CT’s median income grows slowly; 40% of millennials live with parents

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Connecticut has among the lowest poverty rates in the country and its median income is rising, though at a slower rate than in all but four other states, new data from the U.S. Census showed Thursday.

Meanwhile, the data showed that more than 40 percent of Connecticut’s 18- to 34-year-olds still live with their parents, the second highest rate in the country, just after New Jersey.

New data from the U.S. census released today shows that a high proportion of millennials have not left their childhood homes yet— particularly in Litchfield and Fairfield counties, where the figures are about 45 percent.

The newly released American Community Survey statistics show additional evidence of economic evolution in Connecticut: Poverty rates continue to fall, median income has increased in most counties and towns, and income inequality has decreased slightly.

Though it ranks second for those living with their parents, Connecticut is 7th for 18-34 year-olds living with spouses, at almost 20 percent.

The state with the smallest proportion of young people living with their parents? North Dakota, with 15 percent.

More than 36 percent of young people live with their spouses in Utah, which leads the country.

Washington, D.C., brings up the rear in the ratio of young people living with their spouses at 15 percent.

Poverty, income, and inequality

Connecticut is among the states with the lowest poverty rates in the country, along with Alaska, Hawaii, Maryland, Minnesota, New Hampshire, New Jersey and Vermont.

The current rate for residents of Connecticut living in poverty is 10.5 percent in 2015, down from 10.8 percent in 2014, according to estimates from the census.

Connecticut was among the states with the smallest median income growth – about 2 percent. Only New Jersey, Idaho, New Mexico and Arkansas had slower growth in median income.

Connecticut does have the sixth highest median income in the country at $71,346. Maryland has the highest at $75,847.

Though median income grew across the state, in a handful of towns median income declined.

New Haven, Danbury, and Stamford saw a decrease of 2, 6, and 10 percent respectively. The census only released data on cities with populations greater than 65,000.

Median income change in Connecticut towns
Only data on cities with more than 65,000 residents was released.
Town 2014 2015 Change
Bridgeport $41,846 $42,420 1%
Danbury $69,394 $65,517 -6%
Norwalk $75,285 $85,052 13%
Stamford $88,686 $79,865 -10%
Hartford $28,826 $34,240 19%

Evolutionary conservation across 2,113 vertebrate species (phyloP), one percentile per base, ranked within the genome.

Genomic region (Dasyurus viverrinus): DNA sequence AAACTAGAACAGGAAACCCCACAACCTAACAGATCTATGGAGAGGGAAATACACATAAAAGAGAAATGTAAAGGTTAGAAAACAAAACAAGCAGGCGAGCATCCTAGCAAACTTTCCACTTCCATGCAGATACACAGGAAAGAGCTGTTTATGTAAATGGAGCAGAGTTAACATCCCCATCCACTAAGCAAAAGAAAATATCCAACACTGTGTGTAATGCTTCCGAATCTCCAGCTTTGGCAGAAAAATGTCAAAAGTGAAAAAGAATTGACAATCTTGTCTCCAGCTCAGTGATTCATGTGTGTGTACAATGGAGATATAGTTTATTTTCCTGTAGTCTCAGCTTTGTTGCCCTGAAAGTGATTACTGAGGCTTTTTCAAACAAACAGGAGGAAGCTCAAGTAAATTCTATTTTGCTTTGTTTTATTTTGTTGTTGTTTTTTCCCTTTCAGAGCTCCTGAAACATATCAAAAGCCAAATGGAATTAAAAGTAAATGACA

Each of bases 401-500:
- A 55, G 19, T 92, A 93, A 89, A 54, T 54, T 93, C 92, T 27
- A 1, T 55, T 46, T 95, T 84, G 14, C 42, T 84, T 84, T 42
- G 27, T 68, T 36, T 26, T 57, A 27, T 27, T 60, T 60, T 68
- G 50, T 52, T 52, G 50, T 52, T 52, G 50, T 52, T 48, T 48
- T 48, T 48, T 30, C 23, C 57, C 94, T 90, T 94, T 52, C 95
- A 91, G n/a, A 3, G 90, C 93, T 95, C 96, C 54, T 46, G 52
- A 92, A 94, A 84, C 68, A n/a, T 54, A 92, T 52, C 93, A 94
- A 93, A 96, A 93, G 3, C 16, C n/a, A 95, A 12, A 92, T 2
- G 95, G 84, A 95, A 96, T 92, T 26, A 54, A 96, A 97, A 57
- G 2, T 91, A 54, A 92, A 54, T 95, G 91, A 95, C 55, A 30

New Britain $40,082 $40,485 1%
New Haven $37,534 $36,641 -2%
Waterbury $37,246 $37,877 2%
U.S. Census, 2015 ACS-1 Year

Connecticut was among the five states in the country with a Gini score higher than the U.S. rate. The score is a standard economic measure of income inequality.

Most states experienced no statistical change in income inequality, though Connecticut was one of the few that saw a statistically significant decrease of 1.8 percent. Income inequality increased in eight states: Florida, Illinois, Indiana, Kentucky, Michigan, Nebraska, Nevada and New Jersey.

States with highest income inequality
The Gini index is a standard economic measure of income inequality. A score of 0.0 is perfect equality in income distribution. A score of 1.0 indicates total inequality where one household has all of the income.
State Gini 2014 Gini 2015 Change
District of Columbia 0.5224 0.5354 2.49%
New York 0.5111 0.5138 0.53%
Connecticut 0.5005 0.4916 -1.78%
Louisiana 0.4902 0.4909 0.14%
California 0.489 0.4876 -0.29%
Florida 0.4834 0.4872 0.79%
U.S. Census, 2015 ACS-1 Year

What do you think?

  • Guy

    keep voting democrat/socialist/communist and it will be 100% living in a collective! Well except for Obama and Clintons Billionaire Club…they will own everything else and live like kings!

  • Joseph Brzezinski

    I suspect the gini decrease in Ct is mostly a result of the more and most affluent moving out of the state rather than income progress of the lesser and least affluent. Do the data support some kind of analysis to illustrate what is behind gini changes for CT and the state’s in that comparison? Maybe analysis of sorted quintiles?

  • Sterling Archer

    Thank you crushing student debt, unaffordable rents, and stagnant job growth. But by all means, keep building Kruschyovka “luxury apartments” in the hopes that more trust fund hipsters will move Brooklyn to State Street.